Keisha is a licensed professional counselor and owner of Transformation Counseling Services in Columbus, Georgia, which focuses on grief counseling and perinatal mental health services for mothers and their families impacted by pregnancy and infant loss, and postpartum anxiety and depression. Keisha is an advocate and writer, contributing to articles in Essence Magazine, The New York Times, Bustle, and Elite Daily. Connect with and follow Keisha on Facebook and Instagram.

31 Days of Affirmations

October 10 is my birthday and like all true Libras, I celebrate all month long lol! This year to celebrate, we’ve partnered with ThinkUp to bring you 31 days of affirmations. After the Mental Wellness Challenge in August, many of you shared that you wanted more opportunities to be reflective and think about the ways you can be more intentional about taking care of yourself, and I think this is a great way to do it! ⠀⠀⠀⠀⠀

Here’s how you can join the celebration:⠀⠀⠀⠀⠀⠀
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1. Download the ThinkUp app at therapyforblackgirls.com/thinkup. It’s free!⠀⠀⠀⠀⠀⠀⠀⠀⠀

2. I have chosen a collection of 31 affirmations called “Living Life on Your Terms” that can be found in the ThinkUp app. Each day we’ll share one of the affirmations on social media that you can add to your ThinkUp playlist. You can record them in your own voice and even add music. Feel free to add any of the affirmations that fit for you. You can also add your own affirmations or search the app for others.
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3. Journal about what comes to mind for you as you’re reflecting on the affirmations. Try to choose a time at the beginning of your day or at the end of the day for this exercise. Do some fit for you better than others? What made you choose the ones you did? There’s no right or wrong answers, more a reflection of your process. ⠀⠀⠀⠀⠀⠀⠀⠀⠀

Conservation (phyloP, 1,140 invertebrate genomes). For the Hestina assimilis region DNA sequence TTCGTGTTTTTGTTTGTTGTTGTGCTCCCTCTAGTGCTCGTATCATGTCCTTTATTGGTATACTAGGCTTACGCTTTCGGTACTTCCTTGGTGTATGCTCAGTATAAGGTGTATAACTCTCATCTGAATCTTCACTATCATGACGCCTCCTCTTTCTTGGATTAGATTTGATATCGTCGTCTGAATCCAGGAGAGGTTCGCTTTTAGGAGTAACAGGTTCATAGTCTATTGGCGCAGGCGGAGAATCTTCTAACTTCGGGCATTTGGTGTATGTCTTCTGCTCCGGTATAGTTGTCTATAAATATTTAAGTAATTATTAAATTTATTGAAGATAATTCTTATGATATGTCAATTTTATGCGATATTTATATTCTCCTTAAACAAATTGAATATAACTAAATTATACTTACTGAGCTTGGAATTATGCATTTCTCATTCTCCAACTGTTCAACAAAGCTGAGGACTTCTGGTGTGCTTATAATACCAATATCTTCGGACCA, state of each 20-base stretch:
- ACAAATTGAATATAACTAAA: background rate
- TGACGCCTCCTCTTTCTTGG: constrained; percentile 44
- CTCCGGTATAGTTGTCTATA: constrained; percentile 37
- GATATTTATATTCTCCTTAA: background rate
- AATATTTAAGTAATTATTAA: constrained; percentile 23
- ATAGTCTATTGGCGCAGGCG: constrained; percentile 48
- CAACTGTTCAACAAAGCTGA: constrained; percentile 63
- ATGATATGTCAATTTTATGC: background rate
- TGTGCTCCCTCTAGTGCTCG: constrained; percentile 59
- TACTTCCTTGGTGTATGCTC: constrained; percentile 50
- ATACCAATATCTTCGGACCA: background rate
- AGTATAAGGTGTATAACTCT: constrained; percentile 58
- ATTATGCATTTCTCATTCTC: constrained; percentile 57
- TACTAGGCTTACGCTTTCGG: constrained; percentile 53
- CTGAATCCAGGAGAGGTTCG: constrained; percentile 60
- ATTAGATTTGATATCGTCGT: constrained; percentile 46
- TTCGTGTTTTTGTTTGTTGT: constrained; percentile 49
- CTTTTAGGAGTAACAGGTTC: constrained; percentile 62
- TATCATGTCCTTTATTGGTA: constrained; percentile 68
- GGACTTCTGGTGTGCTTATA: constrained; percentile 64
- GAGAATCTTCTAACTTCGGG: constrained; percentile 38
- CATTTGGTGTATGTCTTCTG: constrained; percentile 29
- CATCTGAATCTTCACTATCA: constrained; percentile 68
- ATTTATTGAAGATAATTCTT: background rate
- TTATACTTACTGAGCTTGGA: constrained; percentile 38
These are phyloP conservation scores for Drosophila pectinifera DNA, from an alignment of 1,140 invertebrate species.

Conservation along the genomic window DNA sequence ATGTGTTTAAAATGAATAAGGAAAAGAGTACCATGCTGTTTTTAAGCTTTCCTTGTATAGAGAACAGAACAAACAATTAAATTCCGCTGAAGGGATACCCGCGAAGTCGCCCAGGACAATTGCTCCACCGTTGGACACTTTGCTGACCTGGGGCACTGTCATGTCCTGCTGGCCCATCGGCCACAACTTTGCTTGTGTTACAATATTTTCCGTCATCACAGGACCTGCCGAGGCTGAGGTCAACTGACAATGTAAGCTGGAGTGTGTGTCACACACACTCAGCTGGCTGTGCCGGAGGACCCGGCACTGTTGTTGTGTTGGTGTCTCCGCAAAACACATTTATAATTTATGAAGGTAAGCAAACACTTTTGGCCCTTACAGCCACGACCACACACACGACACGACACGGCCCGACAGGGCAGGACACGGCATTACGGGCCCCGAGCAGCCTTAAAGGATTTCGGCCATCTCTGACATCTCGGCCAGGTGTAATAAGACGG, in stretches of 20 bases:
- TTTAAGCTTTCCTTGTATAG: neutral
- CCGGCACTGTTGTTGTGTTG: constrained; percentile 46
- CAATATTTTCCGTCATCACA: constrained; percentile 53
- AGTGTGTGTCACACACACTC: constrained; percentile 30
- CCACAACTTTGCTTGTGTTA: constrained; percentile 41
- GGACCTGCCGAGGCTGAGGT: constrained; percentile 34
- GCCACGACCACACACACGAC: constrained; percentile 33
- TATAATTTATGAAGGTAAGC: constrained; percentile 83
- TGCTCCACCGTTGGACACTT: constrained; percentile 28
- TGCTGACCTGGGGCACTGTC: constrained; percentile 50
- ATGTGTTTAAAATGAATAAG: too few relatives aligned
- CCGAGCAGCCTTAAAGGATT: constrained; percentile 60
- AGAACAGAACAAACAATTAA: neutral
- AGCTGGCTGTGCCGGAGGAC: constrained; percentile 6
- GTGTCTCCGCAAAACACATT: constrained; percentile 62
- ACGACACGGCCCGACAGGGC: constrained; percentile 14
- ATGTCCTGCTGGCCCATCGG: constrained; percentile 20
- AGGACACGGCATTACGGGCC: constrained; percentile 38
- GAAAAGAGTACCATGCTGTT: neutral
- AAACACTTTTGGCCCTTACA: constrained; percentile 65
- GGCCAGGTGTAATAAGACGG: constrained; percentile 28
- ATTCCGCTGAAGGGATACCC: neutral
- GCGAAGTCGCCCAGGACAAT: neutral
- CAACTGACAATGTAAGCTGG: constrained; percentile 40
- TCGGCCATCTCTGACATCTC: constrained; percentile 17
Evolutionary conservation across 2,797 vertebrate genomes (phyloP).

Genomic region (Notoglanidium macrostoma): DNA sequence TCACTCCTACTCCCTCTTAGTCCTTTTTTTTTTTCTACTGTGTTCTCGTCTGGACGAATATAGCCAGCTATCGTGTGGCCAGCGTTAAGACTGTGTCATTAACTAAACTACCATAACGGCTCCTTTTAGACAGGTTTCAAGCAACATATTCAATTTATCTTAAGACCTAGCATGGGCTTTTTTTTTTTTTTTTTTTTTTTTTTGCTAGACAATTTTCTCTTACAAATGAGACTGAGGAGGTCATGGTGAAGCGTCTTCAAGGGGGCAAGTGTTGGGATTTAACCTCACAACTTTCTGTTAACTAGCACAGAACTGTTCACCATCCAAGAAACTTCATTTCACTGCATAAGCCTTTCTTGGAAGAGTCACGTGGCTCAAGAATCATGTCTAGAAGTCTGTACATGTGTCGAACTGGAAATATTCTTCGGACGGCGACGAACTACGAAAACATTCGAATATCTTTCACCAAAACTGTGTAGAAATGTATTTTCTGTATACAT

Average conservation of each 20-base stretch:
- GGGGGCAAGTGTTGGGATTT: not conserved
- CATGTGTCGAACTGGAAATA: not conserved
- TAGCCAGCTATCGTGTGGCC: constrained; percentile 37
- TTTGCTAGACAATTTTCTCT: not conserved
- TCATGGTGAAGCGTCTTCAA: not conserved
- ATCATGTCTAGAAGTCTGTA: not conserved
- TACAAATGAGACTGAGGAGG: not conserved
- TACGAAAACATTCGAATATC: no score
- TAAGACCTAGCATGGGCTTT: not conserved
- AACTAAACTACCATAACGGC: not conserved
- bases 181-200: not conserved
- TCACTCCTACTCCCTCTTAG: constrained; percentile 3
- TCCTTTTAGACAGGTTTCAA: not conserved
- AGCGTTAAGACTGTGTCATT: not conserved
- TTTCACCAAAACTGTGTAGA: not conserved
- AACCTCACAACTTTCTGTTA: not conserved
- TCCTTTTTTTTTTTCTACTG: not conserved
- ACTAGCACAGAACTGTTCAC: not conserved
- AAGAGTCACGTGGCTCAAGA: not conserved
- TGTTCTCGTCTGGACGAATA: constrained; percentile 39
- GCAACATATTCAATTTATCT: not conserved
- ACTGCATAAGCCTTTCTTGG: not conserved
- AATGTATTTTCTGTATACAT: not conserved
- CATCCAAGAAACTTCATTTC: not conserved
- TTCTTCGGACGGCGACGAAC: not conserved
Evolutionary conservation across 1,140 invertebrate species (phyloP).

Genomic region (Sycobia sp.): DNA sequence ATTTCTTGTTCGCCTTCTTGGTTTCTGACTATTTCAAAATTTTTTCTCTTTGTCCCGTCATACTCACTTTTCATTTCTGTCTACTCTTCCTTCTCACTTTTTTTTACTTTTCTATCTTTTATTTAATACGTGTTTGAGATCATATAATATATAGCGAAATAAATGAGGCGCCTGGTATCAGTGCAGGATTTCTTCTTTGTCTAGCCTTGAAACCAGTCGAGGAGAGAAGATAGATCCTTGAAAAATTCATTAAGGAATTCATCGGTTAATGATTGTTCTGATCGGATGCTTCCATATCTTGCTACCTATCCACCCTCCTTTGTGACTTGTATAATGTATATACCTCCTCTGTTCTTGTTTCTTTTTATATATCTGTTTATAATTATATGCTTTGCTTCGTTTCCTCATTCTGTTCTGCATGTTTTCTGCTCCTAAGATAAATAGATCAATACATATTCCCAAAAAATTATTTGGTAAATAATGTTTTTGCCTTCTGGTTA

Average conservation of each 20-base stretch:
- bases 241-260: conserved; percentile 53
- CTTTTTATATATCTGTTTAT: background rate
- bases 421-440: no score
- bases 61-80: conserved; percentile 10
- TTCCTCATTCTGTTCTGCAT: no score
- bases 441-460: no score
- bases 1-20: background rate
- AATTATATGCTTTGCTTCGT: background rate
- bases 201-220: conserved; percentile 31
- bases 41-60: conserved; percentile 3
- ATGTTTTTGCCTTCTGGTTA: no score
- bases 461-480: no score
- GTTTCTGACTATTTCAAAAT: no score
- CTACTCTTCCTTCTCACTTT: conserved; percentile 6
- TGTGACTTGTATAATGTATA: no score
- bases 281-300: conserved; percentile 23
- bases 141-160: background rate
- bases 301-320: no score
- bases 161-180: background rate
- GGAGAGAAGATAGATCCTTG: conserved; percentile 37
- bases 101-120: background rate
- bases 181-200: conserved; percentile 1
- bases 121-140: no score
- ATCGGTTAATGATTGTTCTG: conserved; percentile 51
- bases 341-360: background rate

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4. At the end of the month, if you’d like to, make a 1 minute or less video discussing what the experience has been like for you and how you plan to continue using affirmations as a part of your mental wellness plan and email it to kamron@therapyforblackgirls.com. We’ll choose one winner randomly who will win a premium version of the Thinkup app. 

Exercise: The Ultimate Form of Self Care

Regular exercise can improve our physical health, decrease our risk for serious health conditions, and help us feel better emotionally.  For many of us, our lives are so full that don’t know how to add exercise into our already packed days. Neglecting our health at the expense of our busy schedules is dangerous for many reasons, but ultimately it can stop us from being the healthiest version of ourselves, both in mind and body.  Understanding the impact that exercise has on our lives, allows us to make intentional choices to improve our health.

 Common reasons we avoid exercise

Lack of Time.  Lack of time is a major concern when starting and maintaining an exercise routine.  You take on so many responsibilities that you rarely have time for yourself.  When you have a brief moment to slow down, another critical task quickly moves to the front of the line. Even though your to-do list never ends, there is still that voice in the back of your mind – the voice of your basic needs – telling you that you need to make your health a priority.   Listen to this voice!  Find a few minutes in your day – 10 to 15 minutes – for exercise.  A quick walk in the neighborhood, a yoga tutorial online, a quick high-intensity workout – any of these are great places to start.

Guilt.   What will my children do when I’m exercising?  Am I a bad mom for going to the gym when my son is at football practice?  Guilt starts off as a subtle whisper, but left unchecked, it can grow louder.  Sometimes we think that taking care of ourselves is equivalent to selfishness.  What if I told you that exercising, and finding a consistent health care routine, is one of the most selfless acts you can give to your family?  Studies show that consistent exercise is linked to increased productivity and mental focus.  This means that exercising regularly can help you become more focused and present with your partner, children, and with yourself.  Letting go of self-inflicted guilt is an important part of building self-care through exercise.